After thinking this day would never come, we finally ended up back at horse riding again!! The weather was….. well, not very accommodating, and we thought the horses might be a bit silly like they can tend to be in that kind of weather, but all was good.
Molly has a desperate desire to live on a farm. It may have something to do with having been birthed during our “Bourke Days” (when we were living in the Australian Outback) but for whatever reason, farm life is in her blood. She dreams of living in the country, owning a horse, a ute, and at least one dog. Our current living situation has us living near great friends in a lovely beachside city, and at this time it isn’t going to work for us to move to the country, so I seek ways to fulfil her love of animals and farming by taking her to places where she gets to experience some farming thrills. We recently went for a visit to a great little place near us called Oakvale Farm, taking the opportunity to make the most of some cheap vouchers we’d bought. One of Molly’s friends came with us, and they had the best time playing with all the animals, especially the baby goats. So I guess I could say the kids really enjoyed the kids? 🙂
But today was the ultimate experience: HORSE RIDING LESSONS!
Together with about 30 other home ed kids, we descended on a local equestrian centre and had us some horsey fun! Molly was grinning from ear to ear the whole time, and she is already dreaming about next Friday. She didn’t get to ride the horse she had really wanted to ride, but she fell in love with her designated steed nonetheless. His name is Selwyn and I believe he has definitely won his way into Molly’s heart. She had to wait quite awhile until it was her turn to ride, but it was still interesting to watch the other group while we waited. The instructor could have been better in some ways, but I’m fairly confident she did a much better job than I could have done! 🙂
It can be a lonely path at times, this unschooling life. It is certainly the road less travelled, and it can be hard to find like-minded souls to share the journey with. Let’s face it, the majority of parents send their children to school (which is totally cool – to each their own!). And of the minority that choose homeschooling, a smaller minority deschool themselves to the extent that they can let go of schoolish thoughts, practices and expectations, actively embracing the freedom of unschooling. This isn’t to say that unschoolers are superior. We all do what we believe is best for our own families. But the reality is: unschoolers are a rare breed!!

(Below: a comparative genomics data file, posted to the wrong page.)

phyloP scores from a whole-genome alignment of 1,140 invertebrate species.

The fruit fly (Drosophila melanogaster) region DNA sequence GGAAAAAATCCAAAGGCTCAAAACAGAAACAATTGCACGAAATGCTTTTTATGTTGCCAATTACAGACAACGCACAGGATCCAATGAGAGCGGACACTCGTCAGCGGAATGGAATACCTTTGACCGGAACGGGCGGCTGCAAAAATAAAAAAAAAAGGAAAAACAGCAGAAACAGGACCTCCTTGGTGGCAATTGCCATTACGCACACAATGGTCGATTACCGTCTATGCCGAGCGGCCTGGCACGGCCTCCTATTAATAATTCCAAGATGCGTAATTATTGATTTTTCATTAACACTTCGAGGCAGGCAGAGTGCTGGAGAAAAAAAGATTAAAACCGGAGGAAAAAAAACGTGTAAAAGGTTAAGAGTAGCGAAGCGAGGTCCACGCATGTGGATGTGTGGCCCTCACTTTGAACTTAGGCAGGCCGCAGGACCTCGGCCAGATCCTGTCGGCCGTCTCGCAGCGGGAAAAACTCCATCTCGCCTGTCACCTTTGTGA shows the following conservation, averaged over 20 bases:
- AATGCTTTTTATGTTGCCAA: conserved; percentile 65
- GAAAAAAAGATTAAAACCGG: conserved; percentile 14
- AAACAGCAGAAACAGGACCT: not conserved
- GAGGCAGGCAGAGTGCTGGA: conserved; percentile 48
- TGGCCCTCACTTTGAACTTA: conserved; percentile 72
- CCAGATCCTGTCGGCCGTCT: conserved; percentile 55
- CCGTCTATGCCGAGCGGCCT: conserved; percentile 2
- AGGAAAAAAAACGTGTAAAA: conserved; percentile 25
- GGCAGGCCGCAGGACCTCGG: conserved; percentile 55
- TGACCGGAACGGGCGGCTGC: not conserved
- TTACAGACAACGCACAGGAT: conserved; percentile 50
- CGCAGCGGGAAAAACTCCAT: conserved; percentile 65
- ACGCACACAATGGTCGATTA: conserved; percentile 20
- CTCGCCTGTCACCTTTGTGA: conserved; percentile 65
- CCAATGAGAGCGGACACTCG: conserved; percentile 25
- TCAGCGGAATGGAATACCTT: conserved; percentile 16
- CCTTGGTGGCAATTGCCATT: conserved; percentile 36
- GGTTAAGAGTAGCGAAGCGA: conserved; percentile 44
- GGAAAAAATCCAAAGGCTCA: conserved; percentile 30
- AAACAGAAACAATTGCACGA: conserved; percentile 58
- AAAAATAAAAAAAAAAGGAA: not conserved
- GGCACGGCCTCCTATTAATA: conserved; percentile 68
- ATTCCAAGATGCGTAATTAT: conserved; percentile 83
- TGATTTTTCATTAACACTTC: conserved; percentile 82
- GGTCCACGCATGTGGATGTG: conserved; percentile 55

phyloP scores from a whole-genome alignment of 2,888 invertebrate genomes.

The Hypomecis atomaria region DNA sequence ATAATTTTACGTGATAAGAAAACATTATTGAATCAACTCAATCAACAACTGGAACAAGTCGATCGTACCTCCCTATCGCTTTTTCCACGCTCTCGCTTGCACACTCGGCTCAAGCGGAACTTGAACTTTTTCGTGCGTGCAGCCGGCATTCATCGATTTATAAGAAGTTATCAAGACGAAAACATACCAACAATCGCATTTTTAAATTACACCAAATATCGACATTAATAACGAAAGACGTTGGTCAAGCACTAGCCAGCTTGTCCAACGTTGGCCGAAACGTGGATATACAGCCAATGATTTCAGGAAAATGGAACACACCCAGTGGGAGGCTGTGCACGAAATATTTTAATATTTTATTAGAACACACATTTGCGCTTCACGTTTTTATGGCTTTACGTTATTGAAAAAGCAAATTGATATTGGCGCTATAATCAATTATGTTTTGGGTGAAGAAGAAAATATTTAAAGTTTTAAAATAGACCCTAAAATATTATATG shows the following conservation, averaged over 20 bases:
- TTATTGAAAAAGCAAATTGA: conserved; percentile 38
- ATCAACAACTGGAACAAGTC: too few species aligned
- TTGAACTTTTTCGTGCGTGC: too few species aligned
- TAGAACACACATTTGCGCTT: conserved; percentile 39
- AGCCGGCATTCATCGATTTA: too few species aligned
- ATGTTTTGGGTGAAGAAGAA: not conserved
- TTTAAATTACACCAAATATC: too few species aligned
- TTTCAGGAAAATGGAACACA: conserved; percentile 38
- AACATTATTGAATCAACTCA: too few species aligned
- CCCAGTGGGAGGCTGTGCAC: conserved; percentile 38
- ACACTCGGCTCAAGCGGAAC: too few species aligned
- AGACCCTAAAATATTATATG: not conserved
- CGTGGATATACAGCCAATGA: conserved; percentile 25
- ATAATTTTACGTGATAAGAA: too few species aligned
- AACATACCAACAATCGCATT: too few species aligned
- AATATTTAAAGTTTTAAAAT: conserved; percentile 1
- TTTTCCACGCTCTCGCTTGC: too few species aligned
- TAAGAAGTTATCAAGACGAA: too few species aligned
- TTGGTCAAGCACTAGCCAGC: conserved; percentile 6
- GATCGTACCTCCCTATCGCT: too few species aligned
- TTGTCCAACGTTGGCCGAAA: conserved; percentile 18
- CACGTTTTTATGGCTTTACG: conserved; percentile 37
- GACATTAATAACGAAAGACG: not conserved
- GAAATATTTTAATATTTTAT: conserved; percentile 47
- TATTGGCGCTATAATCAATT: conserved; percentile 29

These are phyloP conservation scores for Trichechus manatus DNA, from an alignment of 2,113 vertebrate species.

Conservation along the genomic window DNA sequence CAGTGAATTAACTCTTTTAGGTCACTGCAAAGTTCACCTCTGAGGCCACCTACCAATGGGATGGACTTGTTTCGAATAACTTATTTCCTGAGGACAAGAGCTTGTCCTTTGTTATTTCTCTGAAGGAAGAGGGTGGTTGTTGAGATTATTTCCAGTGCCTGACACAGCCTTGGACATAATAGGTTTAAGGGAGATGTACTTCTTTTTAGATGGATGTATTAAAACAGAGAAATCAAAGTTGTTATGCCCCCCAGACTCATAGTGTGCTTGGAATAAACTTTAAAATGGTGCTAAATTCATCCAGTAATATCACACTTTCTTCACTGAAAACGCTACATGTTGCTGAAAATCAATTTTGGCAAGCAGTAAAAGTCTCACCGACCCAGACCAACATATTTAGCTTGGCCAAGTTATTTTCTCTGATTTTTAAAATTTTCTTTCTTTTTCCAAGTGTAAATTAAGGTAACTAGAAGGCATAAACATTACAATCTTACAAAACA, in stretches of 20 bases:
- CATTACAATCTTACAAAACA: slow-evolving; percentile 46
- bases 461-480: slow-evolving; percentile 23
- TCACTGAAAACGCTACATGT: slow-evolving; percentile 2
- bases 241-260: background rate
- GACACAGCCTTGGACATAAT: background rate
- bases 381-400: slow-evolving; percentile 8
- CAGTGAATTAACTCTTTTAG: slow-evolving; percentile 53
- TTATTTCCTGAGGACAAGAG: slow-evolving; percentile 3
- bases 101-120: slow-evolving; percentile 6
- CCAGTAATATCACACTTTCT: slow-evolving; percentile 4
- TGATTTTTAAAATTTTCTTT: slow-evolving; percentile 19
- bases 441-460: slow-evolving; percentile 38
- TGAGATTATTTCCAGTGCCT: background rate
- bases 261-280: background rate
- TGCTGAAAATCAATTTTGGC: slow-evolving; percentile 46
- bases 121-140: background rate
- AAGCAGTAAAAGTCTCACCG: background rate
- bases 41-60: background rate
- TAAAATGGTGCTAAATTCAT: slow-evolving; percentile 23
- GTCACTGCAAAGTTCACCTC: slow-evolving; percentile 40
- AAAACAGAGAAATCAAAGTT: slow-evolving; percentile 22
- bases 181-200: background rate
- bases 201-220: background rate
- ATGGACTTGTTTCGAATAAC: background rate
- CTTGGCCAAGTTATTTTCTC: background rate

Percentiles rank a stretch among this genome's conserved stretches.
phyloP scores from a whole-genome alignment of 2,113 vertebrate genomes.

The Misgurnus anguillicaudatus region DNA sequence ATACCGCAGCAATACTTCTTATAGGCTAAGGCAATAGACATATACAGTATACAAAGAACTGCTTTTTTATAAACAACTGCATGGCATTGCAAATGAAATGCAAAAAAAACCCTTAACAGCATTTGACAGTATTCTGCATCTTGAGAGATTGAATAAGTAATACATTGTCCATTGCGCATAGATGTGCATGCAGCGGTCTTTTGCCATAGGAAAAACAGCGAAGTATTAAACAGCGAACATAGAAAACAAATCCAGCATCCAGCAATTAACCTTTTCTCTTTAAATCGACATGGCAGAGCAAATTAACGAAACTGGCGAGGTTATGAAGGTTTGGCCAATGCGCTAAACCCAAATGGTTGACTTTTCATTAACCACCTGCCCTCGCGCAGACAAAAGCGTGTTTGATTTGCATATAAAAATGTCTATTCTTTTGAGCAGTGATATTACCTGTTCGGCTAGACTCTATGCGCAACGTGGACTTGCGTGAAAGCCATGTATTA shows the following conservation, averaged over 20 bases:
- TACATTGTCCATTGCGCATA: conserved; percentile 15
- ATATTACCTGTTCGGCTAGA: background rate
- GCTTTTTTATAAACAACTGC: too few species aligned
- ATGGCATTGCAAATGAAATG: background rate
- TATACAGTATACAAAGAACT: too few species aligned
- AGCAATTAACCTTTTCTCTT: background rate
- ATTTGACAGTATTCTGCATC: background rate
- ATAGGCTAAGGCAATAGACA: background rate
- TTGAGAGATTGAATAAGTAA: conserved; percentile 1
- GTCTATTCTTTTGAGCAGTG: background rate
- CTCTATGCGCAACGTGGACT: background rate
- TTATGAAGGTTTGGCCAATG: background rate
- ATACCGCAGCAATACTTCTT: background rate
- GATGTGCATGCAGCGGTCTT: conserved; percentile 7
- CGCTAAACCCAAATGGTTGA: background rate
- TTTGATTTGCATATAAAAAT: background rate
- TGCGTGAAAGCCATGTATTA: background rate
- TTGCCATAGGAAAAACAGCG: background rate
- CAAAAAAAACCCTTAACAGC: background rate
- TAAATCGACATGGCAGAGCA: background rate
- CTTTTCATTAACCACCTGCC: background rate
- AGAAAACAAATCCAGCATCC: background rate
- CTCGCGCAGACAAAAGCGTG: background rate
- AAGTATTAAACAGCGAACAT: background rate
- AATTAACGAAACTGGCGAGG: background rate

In the past couple of years the online connections between Australian unschoolers have been growing, including a Facebook group for NSW Unschoolers, out of which grew a desire for a casual camp. S0 in April, I had the privilege of being part of what I think is the first ever Unschoolers’ Camp in our State! There may have been one in the past that I’m not aware of, and if so, please enlighten me, but as far as I know, this is the first one. And it rocked! It really did. For me, it was a dream come true.
The two Australian Unschooling Conferences I went to were great. A big marquee, keynote speakers from faraway places, organised activities, and LOTS of miles to get there. All good! But some of us also wanted a more low-key gathering. Organic. Down to earth and relaxed. A celebration of our connectedness to each other as a community of unschoolers. Sharing and learning from one another.
And so the NSW Unschoolers’ Camp was born. Much kerfuffle went on trying to work out the details, but eventually we were off and running. Excitement built up online (we love you Facebook), and eventually we packed up our camping gear, knitting needles (yes – truly), cameras, sporting supplies, a huge assortment of food, the all-important laptop (yes – that too) and headed off to beautiful Port Stephens.
We all revelled in the opportunity to hang out, in real life, with other unschooling families. There was never a shortage of conversations or cups of tea on offer. The only structure we had was a daily “circle time”, for anyone who wanted to gather together for some shared conversation. It was a good way to move beyond the natural connections that were happening in smaller groups, and to include those that might be too shy to turn up at someone’s tent for a casual cuppa. A couple of times we managed to have one person talking at a time, but inevitably it would turn into a raucous, roudy rabble of simultaneous, exciting conversations, so we quickly worked out that the multitude of words begging to be spoken over-ruled any possibility of decorum! 🙂 Don’t ya just love it when a group of women get together? Especially women with much in common and much to say, and infrequent opportunities to talk together!